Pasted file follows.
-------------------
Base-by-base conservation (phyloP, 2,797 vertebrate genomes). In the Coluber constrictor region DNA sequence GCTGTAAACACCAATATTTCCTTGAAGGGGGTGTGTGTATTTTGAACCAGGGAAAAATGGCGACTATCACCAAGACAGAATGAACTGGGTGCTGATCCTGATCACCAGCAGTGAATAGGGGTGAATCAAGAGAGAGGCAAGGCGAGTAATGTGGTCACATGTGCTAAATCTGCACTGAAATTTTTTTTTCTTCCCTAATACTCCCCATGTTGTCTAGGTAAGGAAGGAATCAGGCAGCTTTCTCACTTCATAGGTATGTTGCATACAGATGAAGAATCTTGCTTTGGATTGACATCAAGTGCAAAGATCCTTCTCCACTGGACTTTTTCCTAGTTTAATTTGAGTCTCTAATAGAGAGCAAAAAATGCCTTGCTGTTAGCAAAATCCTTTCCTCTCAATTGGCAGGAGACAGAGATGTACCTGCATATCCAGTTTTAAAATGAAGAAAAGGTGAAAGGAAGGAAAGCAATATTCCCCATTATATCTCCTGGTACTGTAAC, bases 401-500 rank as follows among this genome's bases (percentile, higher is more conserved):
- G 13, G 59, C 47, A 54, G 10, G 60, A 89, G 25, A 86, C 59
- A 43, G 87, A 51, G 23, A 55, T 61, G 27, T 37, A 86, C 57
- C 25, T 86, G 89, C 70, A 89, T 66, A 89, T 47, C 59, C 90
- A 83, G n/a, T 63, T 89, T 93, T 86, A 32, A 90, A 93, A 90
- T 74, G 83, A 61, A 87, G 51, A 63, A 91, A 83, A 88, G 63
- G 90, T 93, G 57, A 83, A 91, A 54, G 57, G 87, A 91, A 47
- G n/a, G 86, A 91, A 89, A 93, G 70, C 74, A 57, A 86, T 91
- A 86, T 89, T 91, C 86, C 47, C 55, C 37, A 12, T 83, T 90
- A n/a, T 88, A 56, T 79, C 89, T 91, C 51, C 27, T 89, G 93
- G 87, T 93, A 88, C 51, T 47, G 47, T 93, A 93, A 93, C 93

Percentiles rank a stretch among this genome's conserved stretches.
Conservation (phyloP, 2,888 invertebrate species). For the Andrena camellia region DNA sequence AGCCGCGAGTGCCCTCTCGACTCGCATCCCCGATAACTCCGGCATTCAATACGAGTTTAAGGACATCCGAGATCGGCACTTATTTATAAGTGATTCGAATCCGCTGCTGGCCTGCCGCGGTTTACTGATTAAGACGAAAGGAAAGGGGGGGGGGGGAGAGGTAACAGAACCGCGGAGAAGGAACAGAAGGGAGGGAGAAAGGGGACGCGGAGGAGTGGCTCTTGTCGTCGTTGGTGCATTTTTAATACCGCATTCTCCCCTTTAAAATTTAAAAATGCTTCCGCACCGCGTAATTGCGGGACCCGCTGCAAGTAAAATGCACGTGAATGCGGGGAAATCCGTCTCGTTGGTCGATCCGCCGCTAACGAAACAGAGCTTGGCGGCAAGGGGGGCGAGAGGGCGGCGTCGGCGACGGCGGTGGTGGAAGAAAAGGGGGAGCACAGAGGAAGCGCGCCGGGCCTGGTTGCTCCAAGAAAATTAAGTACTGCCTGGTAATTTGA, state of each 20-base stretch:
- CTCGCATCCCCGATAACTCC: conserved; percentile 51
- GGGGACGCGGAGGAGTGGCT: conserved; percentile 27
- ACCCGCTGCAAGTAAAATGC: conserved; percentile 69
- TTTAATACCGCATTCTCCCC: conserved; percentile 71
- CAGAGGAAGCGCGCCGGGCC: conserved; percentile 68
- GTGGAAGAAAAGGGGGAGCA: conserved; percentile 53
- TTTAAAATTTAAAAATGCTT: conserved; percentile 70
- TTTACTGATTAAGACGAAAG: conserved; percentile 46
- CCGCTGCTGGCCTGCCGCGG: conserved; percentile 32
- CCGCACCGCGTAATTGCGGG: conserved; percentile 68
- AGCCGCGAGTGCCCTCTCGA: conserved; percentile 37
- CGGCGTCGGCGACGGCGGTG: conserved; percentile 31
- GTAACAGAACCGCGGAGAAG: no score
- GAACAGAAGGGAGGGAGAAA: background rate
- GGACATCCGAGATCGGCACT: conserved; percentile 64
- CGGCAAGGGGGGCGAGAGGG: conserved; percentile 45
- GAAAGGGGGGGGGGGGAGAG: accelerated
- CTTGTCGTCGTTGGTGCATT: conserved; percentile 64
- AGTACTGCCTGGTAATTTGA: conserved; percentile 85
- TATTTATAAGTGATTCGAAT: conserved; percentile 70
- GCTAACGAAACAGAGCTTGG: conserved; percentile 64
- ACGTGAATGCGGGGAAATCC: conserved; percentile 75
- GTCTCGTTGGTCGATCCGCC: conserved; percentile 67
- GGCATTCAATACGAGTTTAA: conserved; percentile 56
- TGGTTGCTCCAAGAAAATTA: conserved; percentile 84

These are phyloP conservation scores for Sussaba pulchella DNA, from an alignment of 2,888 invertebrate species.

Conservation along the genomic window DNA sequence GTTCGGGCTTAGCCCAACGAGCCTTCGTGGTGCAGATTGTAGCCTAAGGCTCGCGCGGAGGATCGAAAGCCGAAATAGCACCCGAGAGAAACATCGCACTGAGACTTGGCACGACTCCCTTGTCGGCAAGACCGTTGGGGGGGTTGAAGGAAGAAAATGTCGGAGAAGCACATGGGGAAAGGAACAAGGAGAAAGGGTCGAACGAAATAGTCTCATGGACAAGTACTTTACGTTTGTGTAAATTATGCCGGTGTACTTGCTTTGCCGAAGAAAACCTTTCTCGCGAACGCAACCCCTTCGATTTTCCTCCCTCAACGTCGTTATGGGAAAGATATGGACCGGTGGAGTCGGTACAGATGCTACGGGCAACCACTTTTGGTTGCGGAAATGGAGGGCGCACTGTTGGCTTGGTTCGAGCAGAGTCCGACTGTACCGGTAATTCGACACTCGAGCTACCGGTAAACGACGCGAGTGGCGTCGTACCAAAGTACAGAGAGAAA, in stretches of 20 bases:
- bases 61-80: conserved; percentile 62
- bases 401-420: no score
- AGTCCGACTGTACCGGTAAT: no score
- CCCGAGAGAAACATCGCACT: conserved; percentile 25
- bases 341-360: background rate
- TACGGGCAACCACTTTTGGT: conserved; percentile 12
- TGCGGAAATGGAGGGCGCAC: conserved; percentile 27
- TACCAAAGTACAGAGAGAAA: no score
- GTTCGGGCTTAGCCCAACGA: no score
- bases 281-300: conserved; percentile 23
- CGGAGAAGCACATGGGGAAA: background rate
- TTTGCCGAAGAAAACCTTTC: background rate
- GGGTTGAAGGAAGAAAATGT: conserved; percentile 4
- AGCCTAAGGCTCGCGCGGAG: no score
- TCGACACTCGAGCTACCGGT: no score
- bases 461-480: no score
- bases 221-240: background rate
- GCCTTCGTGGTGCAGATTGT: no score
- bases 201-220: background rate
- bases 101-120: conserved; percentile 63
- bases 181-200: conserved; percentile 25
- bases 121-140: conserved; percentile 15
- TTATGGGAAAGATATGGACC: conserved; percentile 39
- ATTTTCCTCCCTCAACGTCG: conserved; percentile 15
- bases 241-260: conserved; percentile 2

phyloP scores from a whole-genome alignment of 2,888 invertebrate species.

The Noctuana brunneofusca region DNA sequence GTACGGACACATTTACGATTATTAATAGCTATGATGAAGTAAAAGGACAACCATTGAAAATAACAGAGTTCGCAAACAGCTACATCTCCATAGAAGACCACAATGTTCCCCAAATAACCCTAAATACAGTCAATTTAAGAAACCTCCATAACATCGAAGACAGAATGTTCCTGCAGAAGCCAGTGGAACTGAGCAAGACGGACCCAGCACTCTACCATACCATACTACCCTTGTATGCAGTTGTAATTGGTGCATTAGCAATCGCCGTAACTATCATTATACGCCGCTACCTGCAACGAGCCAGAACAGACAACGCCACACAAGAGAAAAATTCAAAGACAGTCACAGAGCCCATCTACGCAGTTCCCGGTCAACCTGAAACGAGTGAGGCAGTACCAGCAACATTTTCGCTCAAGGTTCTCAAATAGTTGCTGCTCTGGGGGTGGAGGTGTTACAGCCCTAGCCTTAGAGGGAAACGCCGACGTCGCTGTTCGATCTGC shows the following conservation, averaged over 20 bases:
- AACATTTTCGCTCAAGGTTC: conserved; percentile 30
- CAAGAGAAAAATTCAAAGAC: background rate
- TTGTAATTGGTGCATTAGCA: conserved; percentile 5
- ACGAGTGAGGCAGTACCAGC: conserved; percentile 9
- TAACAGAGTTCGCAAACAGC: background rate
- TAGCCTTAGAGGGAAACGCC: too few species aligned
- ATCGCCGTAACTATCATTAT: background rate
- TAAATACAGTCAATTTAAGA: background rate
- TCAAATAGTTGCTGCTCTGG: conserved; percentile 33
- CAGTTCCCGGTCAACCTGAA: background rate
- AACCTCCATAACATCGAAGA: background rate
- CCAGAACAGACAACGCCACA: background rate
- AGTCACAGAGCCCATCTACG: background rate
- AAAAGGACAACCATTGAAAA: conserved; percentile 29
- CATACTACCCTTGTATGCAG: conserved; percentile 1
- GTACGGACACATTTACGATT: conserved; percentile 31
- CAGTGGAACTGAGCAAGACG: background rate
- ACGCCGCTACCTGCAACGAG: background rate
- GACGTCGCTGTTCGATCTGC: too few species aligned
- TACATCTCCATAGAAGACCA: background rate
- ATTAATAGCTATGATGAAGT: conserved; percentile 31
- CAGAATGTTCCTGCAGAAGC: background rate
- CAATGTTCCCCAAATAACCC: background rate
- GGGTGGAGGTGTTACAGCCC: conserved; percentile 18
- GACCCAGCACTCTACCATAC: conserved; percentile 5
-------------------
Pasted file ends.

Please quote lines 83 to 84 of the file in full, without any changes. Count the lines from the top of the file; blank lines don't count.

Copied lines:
- GTACGGACACATTTACGATT: conserved; percentile 31
- CAGTGGAACTGAGCAAGACG: background rate